SM (Algeria) v Entry Clearance Officer, UK Visa Section: SC 14 Feb 2018

The Court was asked two questions, first as to its jurisdiction according to the meaning of an ‘EEA Decision’ within the 2006 Regulations, and second as to the position under the Directive of a child who is a third country national but has been placed in the legal guardianship of European Union citizens under the Islamic ‘kefalah’ system in her own country.
Held: The Court had jurisdiction to hear the matter but referred three questions to the European Court of Justice.
S would fall within article 3.2(a) if she does not fall within article 2.2(c). The 2006 Regulations have caused confusion by introducing the word ‘relative’ which nowhere appears in article 3.2(a). ‘Family member’ is a wider term than ‘relative’ as it is well capable of including people who are not related by consanguinity or affinity. All that is required is that the person (i) falls within the broad concept of ‘family member’; (ii) was either a dependant or a member of the household of the Union citizen; and (iii) that dependency or household membership was in the country from which the person has or would come. A child for whom the Union citizen has parental responsibility under the law of the child’s country of origin is clearly capable of being regarded as a family member; S was both a dependant and a member of the household of Mr and Mrs M; and this was in Algeria, the country from which she would be coming to this country.
‘If some member states recognise ‘kefalah’ children as direct descendants but others do not, this clearly places barriers to free movement for those European Union citizens who have such children. It also discriminates against those who, for religious or cultural reasons, are unable to accept the concept of adoption as it is understood in the UK and some other European countries, that is, as the complete transfer of a child from one family and lineage to another. On the other hand, the fact that the term ‘direct descendant’ may have an autonomous meaning does not necessarily entail that it should have a broad meaning.
We therefore cannot consider it acte clair that a child in Susana’s position is not to be regarded as a direct descendant of her guardians for the purpose of article 2.2(c). At the same time, we are concerned that such an interpretation could, in some cases, create opportunities for exploitation, abuse and trafficking in children, which it was the object of the Hague Convention to prevent and deter. We are also concerned that an automatic right of entry for ‘kefalah’ children might lead to some of them being placed in homes which domestically would have been rejected as unsuitable.’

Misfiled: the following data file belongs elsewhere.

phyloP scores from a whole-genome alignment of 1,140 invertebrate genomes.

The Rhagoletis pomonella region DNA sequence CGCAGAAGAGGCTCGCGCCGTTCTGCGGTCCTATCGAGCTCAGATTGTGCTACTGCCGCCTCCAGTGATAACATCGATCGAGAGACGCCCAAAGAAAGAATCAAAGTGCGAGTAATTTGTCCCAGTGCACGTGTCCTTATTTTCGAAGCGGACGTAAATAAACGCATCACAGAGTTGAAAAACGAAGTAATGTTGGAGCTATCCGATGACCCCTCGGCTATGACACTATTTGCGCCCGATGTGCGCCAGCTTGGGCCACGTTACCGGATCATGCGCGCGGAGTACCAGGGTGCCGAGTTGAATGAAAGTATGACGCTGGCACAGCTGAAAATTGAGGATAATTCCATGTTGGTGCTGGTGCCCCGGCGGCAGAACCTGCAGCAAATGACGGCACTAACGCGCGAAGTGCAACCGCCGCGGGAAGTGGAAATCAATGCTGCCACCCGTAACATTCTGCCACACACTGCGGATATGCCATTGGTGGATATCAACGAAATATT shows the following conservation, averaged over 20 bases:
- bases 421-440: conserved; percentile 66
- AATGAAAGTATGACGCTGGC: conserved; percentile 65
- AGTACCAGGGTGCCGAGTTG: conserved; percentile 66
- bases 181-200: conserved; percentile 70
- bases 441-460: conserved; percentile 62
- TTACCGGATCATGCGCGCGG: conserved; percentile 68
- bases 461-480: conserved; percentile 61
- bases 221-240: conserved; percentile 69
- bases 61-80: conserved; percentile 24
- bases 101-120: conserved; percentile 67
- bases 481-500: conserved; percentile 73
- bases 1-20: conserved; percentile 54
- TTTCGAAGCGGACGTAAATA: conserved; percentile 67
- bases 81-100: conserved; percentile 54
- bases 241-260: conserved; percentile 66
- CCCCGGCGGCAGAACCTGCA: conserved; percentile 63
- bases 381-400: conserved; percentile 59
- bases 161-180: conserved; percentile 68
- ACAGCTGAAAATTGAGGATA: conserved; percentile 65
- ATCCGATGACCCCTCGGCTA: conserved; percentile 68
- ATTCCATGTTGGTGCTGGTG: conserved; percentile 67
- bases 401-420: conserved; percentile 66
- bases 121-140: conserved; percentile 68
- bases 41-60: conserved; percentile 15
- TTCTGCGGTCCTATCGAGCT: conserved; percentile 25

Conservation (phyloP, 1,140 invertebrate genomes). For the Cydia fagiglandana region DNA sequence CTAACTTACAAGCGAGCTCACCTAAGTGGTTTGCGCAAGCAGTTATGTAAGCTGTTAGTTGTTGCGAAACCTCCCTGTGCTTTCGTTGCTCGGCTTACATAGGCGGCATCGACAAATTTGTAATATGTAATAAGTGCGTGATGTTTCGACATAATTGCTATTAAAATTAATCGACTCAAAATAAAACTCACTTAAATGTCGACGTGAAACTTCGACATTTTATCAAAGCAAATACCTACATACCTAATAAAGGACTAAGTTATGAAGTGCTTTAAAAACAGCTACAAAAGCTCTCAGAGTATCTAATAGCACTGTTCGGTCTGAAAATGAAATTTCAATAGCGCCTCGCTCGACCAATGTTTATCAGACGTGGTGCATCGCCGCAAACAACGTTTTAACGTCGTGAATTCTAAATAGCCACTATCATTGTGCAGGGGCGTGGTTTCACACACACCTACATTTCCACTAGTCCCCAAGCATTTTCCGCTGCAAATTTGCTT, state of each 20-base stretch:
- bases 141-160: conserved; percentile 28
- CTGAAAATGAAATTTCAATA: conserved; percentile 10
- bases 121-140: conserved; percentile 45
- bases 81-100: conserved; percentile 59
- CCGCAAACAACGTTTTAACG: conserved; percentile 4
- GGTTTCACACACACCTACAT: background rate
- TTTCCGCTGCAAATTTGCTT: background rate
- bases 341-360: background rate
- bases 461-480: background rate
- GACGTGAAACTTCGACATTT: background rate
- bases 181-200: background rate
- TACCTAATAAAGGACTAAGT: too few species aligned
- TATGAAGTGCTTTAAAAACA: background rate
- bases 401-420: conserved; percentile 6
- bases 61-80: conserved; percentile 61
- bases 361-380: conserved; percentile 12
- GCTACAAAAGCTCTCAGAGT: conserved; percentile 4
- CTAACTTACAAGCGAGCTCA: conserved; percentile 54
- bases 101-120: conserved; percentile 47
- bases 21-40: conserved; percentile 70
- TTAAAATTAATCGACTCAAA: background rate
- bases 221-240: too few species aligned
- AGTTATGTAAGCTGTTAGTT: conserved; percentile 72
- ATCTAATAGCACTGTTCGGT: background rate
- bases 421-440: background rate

Lady Hale, President, Lord Kerr, Lord Wilson, Lord Reed, Lord Hughes
[2018] UKSC 9, [2018] 1 WLR 1035, [2018] 3 All ER 177, [2018] INLR 368, [2018] WLR(D) 91, UKSC 2015/0243
Bailii, Bailii Summary, WLRD, SC, SC Summary,
Immigration (European Economic Area) Regulations 2006 (SI 2006/1003), Council Directive 2004/38/EC, Adoption and Children Act 2002 83, Adoption with a Foreign Element Regulations 2005
England and Wales
At AITIM240192005 (Unreported) AIT 12-Feb-2007
Reconsideration of the appeal of the appellant, a citizen of India, against the decision of the respondent on 12 March 2004 refusing her entry clearance to the United Kingdom as an adoptive child.
Held: The case was ordered to be reviewed. . .
CitedMN (India) v Entry Clearance Officer (New Delhi) v Secretary of State for the Home Department CA 5-Feb-2008
The Court set out four avenues for entry to the UK provided by the Rules in respect of a child adopted or intended to be adopted from abroad. . .
Appal from (CA)SM (Algeria) v Entry Clearance Officer, UK Visa Section CA 4-Nov-2015
The Entry Clearance Officer appealed from a decision that a child assigned to be under guardianship under the Islamic ‘kefalah’ system in her own country was to be treated on the basis that she did fall within the definition of ‘extended family . .
CitedSecretary of State for The Home Department v Islam and Another ECJ 5-Sep-2012
ECJ Directive 2004/38/EC – Right of citizens of the Union and their family members to move and reside freely within the territory of the Member States – Article 3(2) – Obligation to facilitate, in accordance with . .
CitedSala (EFMS: Right of Appeal : Albania) UTIAC 19-Aug-2016
UTIAC There is no statutory right of appeal against the decision of the Secretary of State not to grant a Residence Card to a person claiming to be an Extended Family Member. Because decisions concerning . .
CitedComan and Others v Inspectoratul General Pentru Imigrari and Others ECJ 11-Jan-2018
(Opinion) Reference for a preliminary ruling – Citizenship of the Union – Directive 2004/38/EC – Article 2(2)(a) – Concept of ‘spouse’ – Right of citizens of the Union to move and reside within the territory of the Union – Marriage between persons . .
CitedKhan v Secretary of State for The Home Department and Another CA 9-Nov-2017
The Secretary of State had refused to grant a residence card to the Pakistani nephew of a German national. The Court was asked whether there is jurisdiction for the First-tier Tribunal to hear an appeal from a refusal by the Secretary of State for . .
ECJ decision awaitedBanger (Unmarried Partner of British National : South Africa) UTIAC 30-Mar-2017
The Upper Tribunal has referred the following questions to the CJEU for a preliminary ruling under Article 267 TFEU:
(1) Do the principles contained in the decision in Immigration Appeal Tribunal and Surinder Singh, ex parte Secretary of State . .

Lists of cited by and citing cases may be incomplete.

Immigration, European, Children, Adoption

Updated: 04 January 2022; Ref: scu.604792